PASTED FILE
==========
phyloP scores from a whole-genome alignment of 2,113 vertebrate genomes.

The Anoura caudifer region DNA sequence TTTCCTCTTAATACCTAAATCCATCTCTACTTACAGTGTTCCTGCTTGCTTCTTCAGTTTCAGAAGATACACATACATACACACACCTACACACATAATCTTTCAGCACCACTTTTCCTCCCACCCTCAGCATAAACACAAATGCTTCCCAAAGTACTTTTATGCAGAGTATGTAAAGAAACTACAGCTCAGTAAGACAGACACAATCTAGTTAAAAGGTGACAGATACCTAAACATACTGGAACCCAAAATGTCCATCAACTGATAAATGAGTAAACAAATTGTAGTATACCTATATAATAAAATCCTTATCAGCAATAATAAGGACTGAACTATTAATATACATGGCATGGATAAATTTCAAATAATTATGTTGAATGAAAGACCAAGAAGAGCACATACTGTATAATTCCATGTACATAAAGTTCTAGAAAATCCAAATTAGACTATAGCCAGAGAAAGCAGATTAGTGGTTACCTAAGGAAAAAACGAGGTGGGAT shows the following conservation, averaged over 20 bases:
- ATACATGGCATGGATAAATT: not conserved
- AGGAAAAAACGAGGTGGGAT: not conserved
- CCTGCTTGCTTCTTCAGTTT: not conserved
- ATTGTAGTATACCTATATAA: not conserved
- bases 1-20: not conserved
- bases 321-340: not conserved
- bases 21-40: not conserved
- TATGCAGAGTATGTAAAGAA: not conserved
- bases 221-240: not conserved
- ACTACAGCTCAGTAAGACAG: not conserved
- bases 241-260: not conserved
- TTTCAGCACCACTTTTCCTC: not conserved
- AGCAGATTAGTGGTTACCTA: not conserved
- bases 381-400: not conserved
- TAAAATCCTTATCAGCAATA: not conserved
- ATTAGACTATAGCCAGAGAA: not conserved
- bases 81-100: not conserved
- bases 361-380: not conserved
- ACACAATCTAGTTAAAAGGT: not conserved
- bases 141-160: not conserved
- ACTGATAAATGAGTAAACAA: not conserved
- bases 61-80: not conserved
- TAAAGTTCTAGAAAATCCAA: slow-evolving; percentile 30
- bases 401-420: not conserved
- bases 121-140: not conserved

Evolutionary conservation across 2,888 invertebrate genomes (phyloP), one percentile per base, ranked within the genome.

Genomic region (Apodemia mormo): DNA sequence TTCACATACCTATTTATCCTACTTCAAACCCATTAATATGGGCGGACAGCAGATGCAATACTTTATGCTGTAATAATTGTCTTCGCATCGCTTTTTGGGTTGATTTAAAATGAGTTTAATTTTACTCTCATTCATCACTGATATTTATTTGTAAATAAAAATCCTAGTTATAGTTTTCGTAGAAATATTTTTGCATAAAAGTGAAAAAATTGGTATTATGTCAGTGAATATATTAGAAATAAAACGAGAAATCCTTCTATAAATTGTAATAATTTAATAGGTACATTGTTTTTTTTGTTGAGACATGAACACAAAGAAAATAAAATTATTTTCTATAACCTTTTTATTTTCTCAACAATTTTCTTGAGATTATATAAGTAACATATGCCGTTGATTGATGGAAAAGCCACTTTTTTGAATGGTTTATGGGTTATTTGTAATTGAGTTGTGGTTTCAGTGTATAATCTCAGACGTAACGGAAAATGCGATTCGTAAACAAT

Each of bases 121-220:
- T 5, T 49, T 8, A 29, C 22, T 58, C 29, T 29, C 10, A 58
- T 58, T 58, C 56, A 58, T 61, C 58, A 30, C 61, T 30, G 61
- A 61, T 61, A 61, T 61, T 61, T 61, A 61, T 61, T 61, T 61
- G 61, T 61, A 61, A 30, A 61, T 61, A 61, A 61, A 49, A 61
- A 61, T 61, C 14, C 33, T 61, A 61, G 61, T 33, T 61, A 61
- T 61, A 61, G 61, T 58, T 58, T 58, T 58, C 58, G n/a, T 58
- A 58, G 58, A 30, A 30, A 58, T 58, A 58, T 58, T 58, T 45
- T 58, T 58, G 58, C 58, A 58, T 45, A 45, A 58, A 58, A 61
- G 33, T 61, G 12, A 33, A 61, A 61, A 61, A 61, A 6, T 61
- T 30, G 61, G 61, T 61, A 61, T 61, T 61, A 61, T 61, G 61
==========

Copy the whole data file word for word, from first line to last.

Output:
phyloP scores from a whole-genome alignment of 2,113 vertebrate genomes.

The Anoura caudifer region DNA sequence TTTCCTCTTAATACCTAAATCCATCTCTACTTACAGTGTTCCTGCTTGCTTCTTCAGTTTCAGAAGATACACATACATACACACACCTACACACATAATCTTTCAGCACCACTTTTCCTCCCACCCTCAGCATAAACACAAATGCTTCCCAAAGTACTTTTATGCAGAGTATGTAAAGAAACTACAGCTCAGTAAGACAGACACAATCTAGTTAAAAGGTGACAGATACCTAAACATACTGGAACCCAAAATGTCCATCAACTGATAAATGAGTAAACAAATTGTAGTATACCTATATAATAAAATCCTTATCAGCAATAATAAGGACTGAACTATTAATATACATGGCATGGATAAATTTCAAATAATTATGTTGAATGAAAGACCAAGAAGAGCACATACTGTATAATTCCATGTACATAAAGTTCTAGAAAATCCAAATTAGACTATAGCCAGAGAAAGCAGATTAGTGGTTACCTAAGGAAAAAACGAGGTGGGAT shows the following conservation, averaged over 20 bases:
- ATACATGGCATGGATAAATT: not conserved
- AGGAAAAAACGAGGTGGGAT: not conserved
- CCTGCTTGCTTCTTCAGTTT: not conserved
- ATTGTAGTATACCTATATAA: not conserved
- bases 1-20: not conserved
- bases 321-340: not conserved
- bases 21-40: not conserved
- TATGCAGAGTATGTAAAGAA: not conserved
- bases 221-240: not conserved
- ACTACAGCTCAGTAAGACAG: not conserved
- bases 241-260: not conserved
- TTTCAGCACCACTTTTCCTC: not conserved
- AGCAGATTAGTGGTTACCTA: not conserved
- bases 381-400: not conserved
- TAAAATCCTTATCAGCAATA: not conserved
- ATTAGACTATAGCCAGAGAA: not conserved
- bases 81-100: not conserved
- bases 361-380: not conserved
- ACACAATCTAGTTAAAAGGT: not conserved
- bases 141-160: not conserved
- ACTGATAAATGAGTAAACAA: not conserved
- bases 61-80: not conserved
- TAAAGTTCTAGAAAATCCAA: slow-evolving; percentile 30
- bases 401-420: not conserved
- bases 121-140: not conserved

Evolutionary conservation across 2,888 invertebrate genomes (phyloP), one percentile per base, ranked within the genome.

Genomic region (Apodemia mormo): DNA sequence TTCACATACCTATTTATCCTACTTCAAACCCATTAATATGGGCGGACAGCAGATGCAATACTTTATGCTGTAATAATTGTCTTCGCATCGCTTTTTGGGTTGATTTAAAATGAGTTTAATTTTACTCTCATTCATCACTGATATTTATTTGTAAATAAAAATCCTAGTTATAGTTTTCGTAGAAATATTTTTGCATAAAAGTGAAAAAATTGGTATTATGTCAGTGAATATATTAGAAATAAAACGAGAAATCCTTCTATAAATTGTAATAATTTAATAGGTACATTGTTTTTTTTGTTGAGACATGAACACAAAGAAAATAAAATTATTTTCTATAACCTTTTTATTTTCTCAACAATTTTCTTGAGATTATATAAGTAACATATGCCGTTGATTGATGGAAAAGCCACTTTTTTGAATGGTTTATGGGTTATTTGTAATTGAGTTGTGGTTTCAGTGTATAATCTCAGACGTAACGGAAAATGCGATTCGTAAACAAT

Each of bases 121-220:
- T 5, T 49, T 8, A 29, C 22, T 58, C 29, T 29, C 10, A 58
- T 58, T 58, C 56, A 58, T 61, C 58, A 30, C 61, T 30, G 61
- A 61, T 61, A 61, T 61, T 61, T 61, A 61, T 61, T 61, T 61
- G 61, T 61, A 61, A 30, A 61, T 61, A 61, A 61, A 49, A 61
- A 61, T 61, C 14, C 33, T 61, A 61, G 61, T 33, T 61, A 61
- T 61, A 61, G 61, T 58, T 58, T 58, T 58, C 58, G n/a, T 58
- A 58, G 58, A 30, A 30, A 58, T 58, A 58, T 58, T 58, T 45
- T 58, T 58, G 58, C 58, A 58, T 45, A 45, A 58, A 58, A 61
- G 33, T 61, G 12, A 33, A 61, A 61, A 61, A 61, A 6, T 61
- T 30, G 61, G 61, T 61, A 61, T 61, T 61, A 61, T 61, G 61